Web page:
‘The Dinner’ doesn’t sit well
By Richard von Busack
Some films you watch, thinking, “This is seriously never going to end.” The Dinner is more like, “this is seriously never going to begin.” The third film based on an international bestseller by the Dutch novelist Herman Koch, director/writer Oren Moverman’s scolding anti-comedy stars Steve Coogan (as Paul). He’s a bitter crank of a former high school history teacher. He loathes his brother Stan (Richard Gere), a congressman running for governor.
The two and their spouses—Stan’s angry new wife Katelyn (Rebecca Hall) and Paul’s patient wife Claire (Laura Linney)—are to meet at a hideously expensive restaurant that has a waitlist for months. It (eventually, very eventually) transpires that the fabulously pretentious meal is to talk over some bad trouble their sons got into together—a horrifying and unprovoked assault, now visible to the world on social media.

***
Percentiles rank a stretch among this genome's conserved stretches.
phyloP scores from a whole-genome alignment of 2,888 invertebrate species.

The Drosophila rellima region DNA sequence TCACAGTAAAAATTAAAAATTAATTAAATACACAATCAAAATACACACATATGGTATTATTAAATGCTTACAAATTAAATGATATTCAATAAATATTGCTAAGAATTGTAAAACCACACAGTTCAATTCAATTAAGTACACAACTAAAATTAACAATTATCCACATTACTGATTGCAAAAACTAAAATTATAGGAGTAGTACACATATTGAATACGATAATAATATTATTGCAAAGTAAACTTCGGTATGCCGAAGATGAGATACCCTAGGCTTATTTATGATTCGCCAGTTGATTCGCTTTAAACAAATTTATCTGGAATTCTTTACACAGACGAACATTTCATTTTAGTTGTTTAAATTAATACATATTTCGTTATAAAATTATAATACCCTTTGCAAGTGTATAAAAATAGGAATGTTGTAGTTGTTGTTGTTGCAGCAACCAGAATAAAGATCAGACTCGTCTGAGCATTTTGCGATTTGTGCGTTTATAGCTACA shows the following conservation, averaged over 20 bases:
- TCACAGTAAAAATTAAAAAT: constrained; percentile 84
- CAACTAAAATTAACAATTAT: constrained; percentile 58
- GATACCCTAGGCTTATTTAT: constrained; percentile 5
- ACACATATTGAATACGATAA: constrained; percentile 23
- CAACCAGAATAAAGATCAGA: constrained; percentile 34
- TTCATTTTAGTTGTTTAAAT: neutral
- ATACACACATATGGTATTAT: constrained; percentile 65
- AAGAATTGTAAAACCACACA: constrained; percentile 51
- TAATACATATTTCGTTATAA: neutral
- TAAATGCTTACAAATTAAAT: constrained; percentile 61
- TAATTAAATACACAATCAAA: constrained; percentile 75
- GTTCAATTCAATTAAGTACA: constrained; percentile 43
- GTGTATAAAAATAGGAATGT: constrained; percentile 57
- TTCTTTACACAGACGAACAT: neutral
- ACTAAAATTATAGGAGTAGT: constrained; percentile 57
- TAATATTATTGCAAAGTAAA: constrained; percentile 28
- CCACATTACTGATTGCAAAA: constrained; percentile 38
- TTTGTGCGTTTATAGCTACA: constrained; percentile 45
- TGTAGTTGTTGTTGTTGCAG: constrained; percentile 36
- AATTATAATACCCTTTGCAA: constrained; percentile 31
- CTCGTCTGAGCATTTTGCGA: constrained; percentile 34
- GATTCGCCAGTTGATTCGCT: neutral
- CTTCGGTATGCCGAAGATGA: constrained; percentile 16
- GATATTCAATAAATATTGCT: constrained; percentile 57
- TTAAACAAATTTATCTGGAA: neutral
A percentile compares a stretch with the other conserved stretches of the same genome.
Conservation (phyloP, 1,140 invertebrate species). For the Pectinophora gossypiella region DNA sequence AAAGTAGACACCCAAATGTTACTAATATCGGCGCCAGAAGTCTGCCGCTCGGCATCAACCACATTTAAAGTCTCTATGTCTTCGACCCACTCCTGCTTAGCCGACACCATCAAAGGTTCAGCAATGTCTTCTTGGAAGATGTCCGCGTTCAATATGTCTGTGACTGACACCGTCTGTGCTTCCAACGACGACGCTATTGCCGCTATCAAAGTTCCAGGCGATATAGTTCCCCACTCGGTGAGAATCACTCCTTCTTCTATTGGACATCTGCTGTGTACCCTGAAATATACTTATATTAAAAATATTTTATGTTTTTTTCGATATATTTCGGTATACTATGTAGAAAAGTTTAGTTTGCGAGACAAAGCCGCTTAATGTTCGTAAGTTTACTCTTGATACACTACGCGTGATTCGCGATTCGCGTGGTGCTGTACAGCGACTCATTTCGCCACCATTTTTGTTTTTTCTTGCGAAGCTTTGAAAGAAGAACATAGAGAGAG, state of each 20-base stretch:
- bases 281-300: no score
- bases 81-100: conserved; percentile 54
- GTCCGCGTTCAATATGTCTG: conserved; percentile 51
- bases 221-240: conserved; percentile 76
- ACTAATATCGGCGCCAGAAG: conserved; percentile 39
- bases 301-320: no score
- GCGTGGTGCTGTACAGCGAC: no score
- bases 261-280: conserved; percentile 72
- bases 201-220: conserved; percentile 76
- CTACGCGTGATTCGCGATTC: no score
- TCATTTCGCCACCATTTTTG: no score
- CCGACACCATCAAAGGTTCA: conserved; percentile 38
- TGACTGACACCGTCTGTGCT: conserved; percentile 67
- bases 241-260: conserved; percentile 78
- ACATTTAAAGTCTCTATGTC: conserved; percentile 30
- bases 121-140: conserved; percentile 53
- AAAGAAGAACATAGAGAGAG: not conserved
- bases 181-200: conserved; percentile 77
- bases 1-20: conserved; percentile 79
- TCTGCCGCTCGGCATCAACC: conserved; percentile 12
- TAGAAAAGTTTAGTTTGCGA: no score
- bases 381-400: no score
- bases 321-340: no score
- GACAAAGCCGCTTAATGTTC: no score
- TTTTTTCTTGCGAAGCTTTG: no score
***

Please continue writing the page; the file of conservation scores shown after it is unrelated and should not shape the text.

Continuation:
Paul is the kind of role that a Wallace Shawn or a Paul Giamatti could nail; Coogan’s accent is fine, but his angst doesn’t compel us—he’s a smaller-than-life kind of actor in a role that ought to have a little menace to it, a little unintentional humor to the whine.
The tirade against the goddamn kids and their goddamn cellphones flatters an older audience. And the subject matter matches the rancid, acrimonious politics of today. The great Bobby Bukowski’s photography keeps the movie from total enervation: Linney glows in a crimson gown in front of the restaurant’s fireplace, and the exterior walls of the restaurant glow in orange-bronze floodlights. Aside from the occasional eye candy, this is the most thorough-going bummer since We Need to Talk About Kevin.